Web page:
By various, edited by Alex Chun & designed by Jacob Covey (Fantagraphics Books)
You’ve all done it; laughed at something you know you shouldn’t have and for us utterly reconstructed modern men – and, let’s face it, women too – sometimes a sexually, racially or otherwise politically incorrect joke or scene in an old movie or TV clip. You know it’s wrong, you know it’s wicked but dammit! – funny just is…
Once upon a time when we were all trapped in our cruel and unthinking hidebound world of stereotypes and pre-judgements, there was a thriving market for staggeringly coy smutty books, naughty cartoon joke periodicals and girly magazines for men.
Women read other things and we never enquired. It’s the only sensible example of “Don’t Ask, Don’t Tell” that I can think of…
After volumes of Pin-ups from specific comics stars (Dan DeCarlo, Bill Wenzell, Jack Cole, Bill Ward) this anthology celebration gathers the Rest of the Best from the prolific Humorama pulp-digest division. They provided saucy gags and male-oriented mirth from 1938 to the mid 1980s – when hardcore porn ended all the tamer men’s mag markets – ubiquitous little throwaway digests with titles such as Gaze, Jest, Stare, Joker, Zip, Breezy, Cartoon Comedy Parade and Romp, packed with photos of saucy vixens like Tina Louise, Sophia Loren, Betty Page, Irish (Sheena of the Jungle) McCalla, Julie (Catwoman) Newmar and her cheesecake ilk – and oodles of deliciously daring cartoons.
The company was part of the Goodman publishing empire which included Atlas/Marvel Comics and reached its pulchritudinous peak during the 1950s when Editor Abe Goodman was the biggest buyer of cartoons on Earth.
Once the sexual revolution began, however, the oddly innocent, clandestine “men only” craft atmosphere was lost to increasing in-your-face frankness and a steady decline into vulgar X-rated smut as good old-fashioned raciness and stolen illicit glimpses became the meat of TV and cinema.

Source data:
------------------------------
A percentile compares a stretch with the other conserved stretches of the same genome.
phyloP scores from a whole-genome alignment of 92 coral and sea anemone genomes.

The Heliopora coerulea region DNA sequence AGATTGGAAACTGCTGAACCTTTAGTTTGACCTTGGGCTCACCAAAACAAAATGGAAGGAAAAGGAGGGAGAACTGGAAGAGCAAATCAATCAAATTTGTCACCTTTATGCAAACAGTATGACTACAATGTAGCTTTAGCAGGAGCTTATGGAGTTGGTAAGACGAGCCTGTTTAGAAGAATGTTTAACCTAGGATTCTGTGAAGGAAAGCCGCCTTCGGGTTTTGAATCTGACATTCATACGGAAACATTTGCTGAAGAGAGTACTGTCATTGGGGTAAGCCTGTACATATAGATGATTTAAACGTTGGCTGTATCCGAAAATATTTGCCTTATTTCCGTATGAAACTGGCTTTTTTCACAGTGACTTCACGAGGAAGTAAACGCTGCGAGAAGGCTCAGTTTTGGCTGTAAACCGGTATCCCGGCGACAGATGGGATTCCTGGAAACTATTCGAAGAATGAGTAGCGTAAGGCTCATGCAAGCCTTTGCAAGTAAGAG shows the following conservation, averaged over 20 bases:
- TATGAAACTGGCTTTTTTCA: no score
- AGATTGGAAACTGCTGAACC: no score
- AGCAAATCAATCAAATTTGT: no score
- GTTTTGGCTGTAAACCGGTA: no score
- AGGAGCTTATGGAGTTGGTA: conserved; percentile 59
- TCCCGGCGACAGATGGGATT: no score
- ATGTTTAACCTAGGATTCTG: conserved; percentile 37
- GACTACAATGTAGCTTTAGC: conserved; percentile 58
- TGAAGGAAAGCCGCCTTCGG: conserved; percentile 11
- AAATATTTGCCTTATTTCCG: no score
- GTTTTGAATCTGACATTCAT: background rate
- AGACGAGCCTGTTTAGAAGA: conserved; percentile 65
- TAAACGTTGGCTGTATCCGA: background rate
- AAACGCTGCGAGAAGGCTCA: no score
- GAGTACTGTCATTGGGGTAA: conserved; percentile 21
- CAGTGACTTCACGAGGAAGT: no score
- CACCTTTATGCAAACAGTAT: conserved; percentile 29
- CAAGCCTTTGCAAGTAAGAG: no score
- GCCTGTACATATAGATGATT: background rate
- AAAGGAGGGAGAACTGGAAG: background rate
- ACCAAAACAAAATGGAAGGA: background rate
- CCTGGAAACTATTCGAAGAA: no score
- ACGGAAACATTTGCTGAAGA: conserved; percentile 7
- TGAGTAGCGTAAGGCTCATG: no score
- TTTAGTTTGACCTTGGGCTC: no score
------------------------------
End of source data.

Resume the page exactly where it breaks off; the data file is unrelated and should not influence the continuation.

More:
After an illustrated foreword by Howard Chaykin and a comprehensive history from Editor Alex Chun the parade of risqué gags – populated by the kind of girls that made Mad Men such a hit and Marilyn Monroe immortal – works its wiles, stretches its intellects and stuns its willing prey in a glorious panoply of old-fashioned fun and frolics. These racy renditions are superbly rendered in colour, monochrome and all points in between – ink and wash, conté-crayon, pen and even photo-montages, and this tome even finds space to squeeze in a few amazing house ads.
From amongst the memorable proponents you’ve already heard of are gags by Ward, Wenzell, Jefferson MacHamer, Dan DeCarlo, Vic Martin, Kurt Schaffenberger (AKA Schaff), Louis Priscilla, Niso “Kremos” Ramponi, Bill Hoest, George Crenshaw, Michael Berry, Stan Goldberg, Jim Mooney, Dave Berg and Basil Wolverton, but there are so many others by unsung pencil-pushers equally deserving of your attention.
This charmingly innocent compendium of Lush Ladies, Willing Wantons, Savvy Sirens, Naive Nymphs (always stunningly beautiful women) collects more than 200 or so rude cartoons from a time when boys thought girls didn’t actually like sex – when in fact they just didn’t like us or the way we did it.
Technically, this isn’t a graphic novel or trade collection, it’s a picture book – but an absolutely stunning one, collecting some of the best and most guiltily funny illustrations ever produced: a beguiling remembrance of a different time and the sexual mores of an entirely alien generation which nevertheless presents an enticing, intoxicating treat for art lovers and, I’m afraid to admit, many hearty laughs. This is work which is still utterly addictive and the book is an honest-to-gosh treasure beyond compare.
© 2011 Fantagraphics Books. Foreword © 2011 Howard Chaykin. Introduction © 2011 Alex Chun. All rights reserved.